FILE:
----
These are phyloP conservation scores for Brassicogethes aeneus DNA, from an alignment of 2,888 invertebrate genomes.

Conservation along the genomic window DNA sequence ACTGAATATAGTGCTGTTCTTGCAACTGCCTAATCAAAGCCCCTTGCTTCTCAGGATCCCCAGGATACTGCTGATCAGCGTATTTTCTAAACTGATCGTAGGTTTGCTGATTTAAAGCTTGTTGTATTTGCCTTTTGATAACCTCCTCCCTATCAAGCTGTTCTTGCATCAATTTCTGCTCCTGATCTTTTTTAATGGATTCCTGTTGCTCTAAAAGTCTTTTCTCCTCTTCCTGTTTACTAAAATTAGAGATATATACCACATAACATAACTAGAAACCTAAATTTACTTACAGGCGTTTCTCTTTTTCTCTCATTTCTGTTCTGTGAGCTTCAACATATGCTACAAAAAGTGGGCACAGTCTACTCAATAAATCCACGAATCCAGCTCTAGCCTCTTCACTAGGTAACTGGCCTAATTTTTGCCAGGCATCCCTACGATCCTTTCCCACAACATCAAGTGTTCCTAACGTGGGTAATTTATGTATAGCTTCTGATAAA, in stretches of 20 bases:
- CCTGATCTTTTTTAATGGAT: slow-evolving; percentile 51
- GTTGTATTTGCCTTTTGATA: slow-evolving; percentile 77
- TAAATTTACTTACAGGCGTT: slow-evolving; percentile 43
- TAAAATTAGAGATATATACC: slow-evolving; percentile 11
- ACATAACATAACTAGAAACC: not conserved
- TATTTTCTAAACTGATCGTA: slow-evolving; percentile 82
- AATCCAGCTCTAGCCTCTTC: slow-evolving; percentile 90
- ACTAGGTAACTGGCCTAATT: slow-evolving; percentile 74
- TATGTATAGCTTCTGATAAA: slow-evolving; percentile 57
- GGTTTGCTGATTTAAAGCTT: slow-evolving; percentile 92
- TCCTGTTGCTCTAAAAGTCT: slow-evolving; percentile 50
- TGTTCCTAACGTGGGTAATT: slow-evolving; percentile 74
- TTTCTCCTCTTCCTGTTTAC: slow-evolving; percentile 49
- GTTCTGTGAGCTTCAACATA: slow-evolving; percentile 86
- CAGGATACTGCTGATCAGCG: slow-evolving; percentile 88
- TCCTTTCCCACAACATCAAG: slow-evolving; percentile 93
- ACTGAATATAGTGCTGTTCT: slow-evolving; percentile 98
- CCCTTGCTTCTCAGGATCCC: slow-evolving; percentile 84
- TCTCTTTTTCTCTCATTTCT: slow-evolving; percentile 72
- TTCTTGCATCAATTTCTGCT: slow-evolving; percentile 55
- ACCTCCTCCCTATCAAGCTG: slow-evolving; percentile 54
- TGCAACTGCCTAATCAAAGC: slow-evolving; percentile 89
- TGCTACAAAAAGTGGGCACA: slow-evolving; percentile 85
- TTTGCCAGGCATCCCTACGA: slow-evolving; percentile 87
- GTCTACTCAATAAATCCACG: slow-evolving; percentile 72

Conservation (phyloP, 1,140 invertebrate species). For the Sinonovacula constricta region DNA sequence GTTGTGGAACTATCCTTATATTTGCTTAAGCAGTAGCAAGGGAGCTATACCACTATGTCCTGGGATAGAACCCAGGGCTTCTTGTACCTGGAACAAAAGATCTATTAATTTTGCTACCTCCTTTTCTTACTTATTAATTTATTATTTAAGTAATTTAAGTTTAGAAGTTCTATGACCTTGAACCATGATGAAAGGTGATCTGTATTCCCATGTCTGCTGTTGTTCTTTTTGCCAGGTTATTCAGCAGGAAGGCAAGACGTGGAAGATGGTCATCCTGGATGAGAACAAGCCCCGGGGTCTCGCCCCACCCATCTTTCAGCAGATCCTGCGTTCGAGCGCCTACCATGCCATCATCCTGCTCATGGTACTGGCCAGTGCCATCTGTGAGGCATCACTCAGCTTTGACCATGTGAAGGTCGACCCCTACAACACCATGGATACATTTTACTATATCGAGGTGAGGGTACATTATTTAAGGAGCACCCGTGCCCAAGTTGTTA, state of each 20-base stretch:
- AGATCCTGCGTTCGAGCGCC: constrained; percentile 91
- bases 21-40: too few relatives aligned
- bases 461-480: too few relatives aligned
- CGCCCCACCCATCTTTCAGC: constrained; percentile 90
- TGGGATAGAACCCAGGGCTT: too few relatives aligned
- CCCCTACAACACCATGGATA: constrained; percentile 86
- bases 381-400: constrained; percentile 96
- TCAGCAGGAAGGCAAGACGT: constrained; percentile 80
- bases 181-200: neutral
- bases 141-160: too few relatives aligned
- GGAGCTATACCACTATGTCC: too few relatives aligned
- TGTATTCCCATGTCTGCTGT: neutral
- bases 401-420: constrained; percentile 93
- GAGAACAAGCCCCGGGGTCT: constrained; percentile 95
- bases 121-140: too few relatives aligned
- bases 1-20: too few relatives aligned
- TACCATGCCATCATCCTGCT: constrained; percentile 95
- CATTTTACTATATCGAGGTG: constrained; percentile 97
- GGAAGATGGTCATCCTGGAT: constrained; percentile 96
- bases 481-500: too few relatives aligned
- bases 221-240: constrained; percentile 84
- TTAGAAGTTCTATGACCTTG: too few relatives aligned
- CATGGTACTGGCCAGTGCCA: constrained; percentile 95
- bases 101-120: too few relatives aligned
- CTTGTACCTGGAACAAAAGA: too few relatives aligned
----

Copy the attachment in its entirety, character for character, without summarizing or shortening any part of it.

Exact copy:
These are phyloP conservation scores for Brassicogethes aeneus DNA, from an alignment of 2,888 invertebrate genomes.

Conservation along the genomic window DNA sequence ACTGAATATAGTGCTGTTCTTGCAACTGCCTAATCAAAGCCCCTTGCTTCTCAGGATCCCCAGGATACTGCTGATCAGCGTATTTTCTAAACTGATCGTAGGTTTGCTGATTTAAAGCTTGTTGTATTTGCCTTTTGATAACCTCCTCCCTATCAAGCTGTTCTTGCATCAATTTCTGCTCCTGATCTTTTTTAATGGATTCCTGTTGCTCTAAAAGTCTTTTCTCCTCTTCCTGTTTACTAAAATTAGAGATATATACCACATAACATAACTAGAAACCTAAATTTACTTACAGGCGTTTCTCTTTTTCTCTCATTTCTGTTCTGTGAGCTTCAACATATGCTACAAAAAGTGGGCACAGTCTACTCAATAAATCCACGAATCCAGCTCTAGCCTCTTCACTAGGTAACTGGCCTAATTTTTGCCAGGCATCCCTACGATCCTTTCCCACAACATCAAGTGTTCCTAACGTGGGTAATTTATGTATAGCTTCTGATAAA, in stretches of 20 bases:
- CCTGATCTTTTTTAATGGAT: slow-evolving; percentile 51
- GTTGTATTTGCCTTTTGATA: slow-evolving; percentile 77
- TAAATTTACTTACAGGCGTT: slow-evolving; percentile 43
- TAAAATTAGAGATATATACC: slow-evolving; percentile 11
- ACATAACATAACTAGAAACC: not conserved
- TATTTTCTAAACTGATCGTA: slow-evolving; percentile 82
- AATCCAGCTCTAGCCTCTTC: slow-evolving; percentile 90
- ACTAGGTAACTGGCCTAATT: slow-evolving; percentile 74
- TATGTATAGCTTCTGATAAA: slow-evolving; percentile 57
- GGTTTGCTGATTTAAAGCTT: slow-evolving; percentile 92
- TCCTGTTGCTCTAAAAGTCT: slow-evolving; percentile 50
- TGTTCCTAACGTGGGTAATT: slow-evolving; percentile 74
- TTTCTCCTCTTCCTGTTTAC: slow-evolving; percentile 49
- GTTCTGTGAGCTTCAACATA: slow-evolving; percentile 86
- CAGGATACTGCTGATCAGCG: slow-evolving; percentile 88
- TCCTTTCCCACAACATCAAG: slow-evolving; percentile 93
- ACTGAATATAGTGCTGTTCT: slow-evolving; percentile 98
- CCCTTGCTTCTCAGGATCCC: slow-evolving; percentile 84
- TCTCTTTTTCTCTCATTTCT: slow-evolving; percentile 72
- TTCTTGCATCAATTTCTGCT: slow-evolving; percentile 55
- ACCTCCTCCCTATCAAGCTG: slow-evolving; percentile 54
- TGCAACTGCCTAATCAAAGC: slow-evolving; percentile 89
- TGCTACAAAAAGTGGGCACA: slow-evolving; percentile 85
- TTTGCCAGGCATCCCTACGA: slow-evolving; percentile 87
- GTCTACTCAATAAATCCACG: slow-evolving; percentile 72

Conservation (phyloP, 1,140 invertebrate species). For the Sinonovacula constricta region DNA sequence GTTGTGGAACTATCCTTATATTTGCTTAAGCAGTAGCAAGGGAGCTATACCACTATGTCCTGGGATAGAACCCAGGGCTTCTTGTACCTGGAACAAAAGATCTATTAATTTTGCTACCTCCTTTTCTTACTTATTAATTTATTATTTAAGTAATTTAAGTTTAGAAGTTCTATGACCTTGAACCATGATGAAAGGTGATCTGTATTCCCATGTCTGCTGTTGTTCTTTTTGCCAGGTTATTCAGCAGGAAGGCAAGACGTGGAAGATGGTCATCCTGGATGAGAACAAGCCCCGGGGTCTCGCCCCACCCATCTTTCAGCAGATCCTGCGTTCGAGCGCCTACCATGCCATCATCCTGCTCATGGTACTGGCCAGTGCCATCTGTGAGGCATCACTCAGCTTTGACCATGTGAAGGTCGACCCCTACAACACCATGGATACATTTTACTATATCGAGGTGAGGGTACATTATTTAAGGAGCACCCGTGCCCAAGTTGTTA, state of each 20-base stretch:
- AGATCCTGCGTTCGAGCGCC: constrained; percentile 91
- bases 21-40: too few relatives aligned
- bases 461-480: too few relatives aligned
- CGCCCCACCCATCTTTCAGC: constrained; percentile 90
- TGGGATAGAACCCAGGGCTT: too few relatives aligned
- CCCCTACAACACCATGGATA: constrained; percentile 86
- bases 381-400: constrained; percentile 96
- TCAGCAGGAAGGCAAGACGT: constrained; percentile 80
- bases 181-200: neutral
- bases 141-160: too few relatives aligned
- GGAGCTATACCACTATGTCC: too few relatives aligned
- TGTATTCCCATGTCTGCTGT: neutral
- bases 401-420: constrained; percentile 93
- GAGAACAAGCCCCGGGGTCT: constrained; percentile 95
- bases 121-140: too few relatives aligned
- bases 1-20: too few relatives aligned
- TACCATGCCATCATCCTGCT: constrained; percentile 95
- CATTTTACTATATCGAGGTG: constrained; percentile 97
- GGAAGATGGTCATCCTGGAT: constrained; percentile 96
- bases 481-500: too few relatives aligned
- bases 221-240: constrained; percentile 84
- TTAGAAGTTCTATGACCTTG: too few relatives aligned
- CATGGTACTGGCCAGTGCCA: constrained; percentile 95
- bases 101-120: too few relatives aligned
- CTTGTACCTGGAACAAAAGA: too few relatives aligned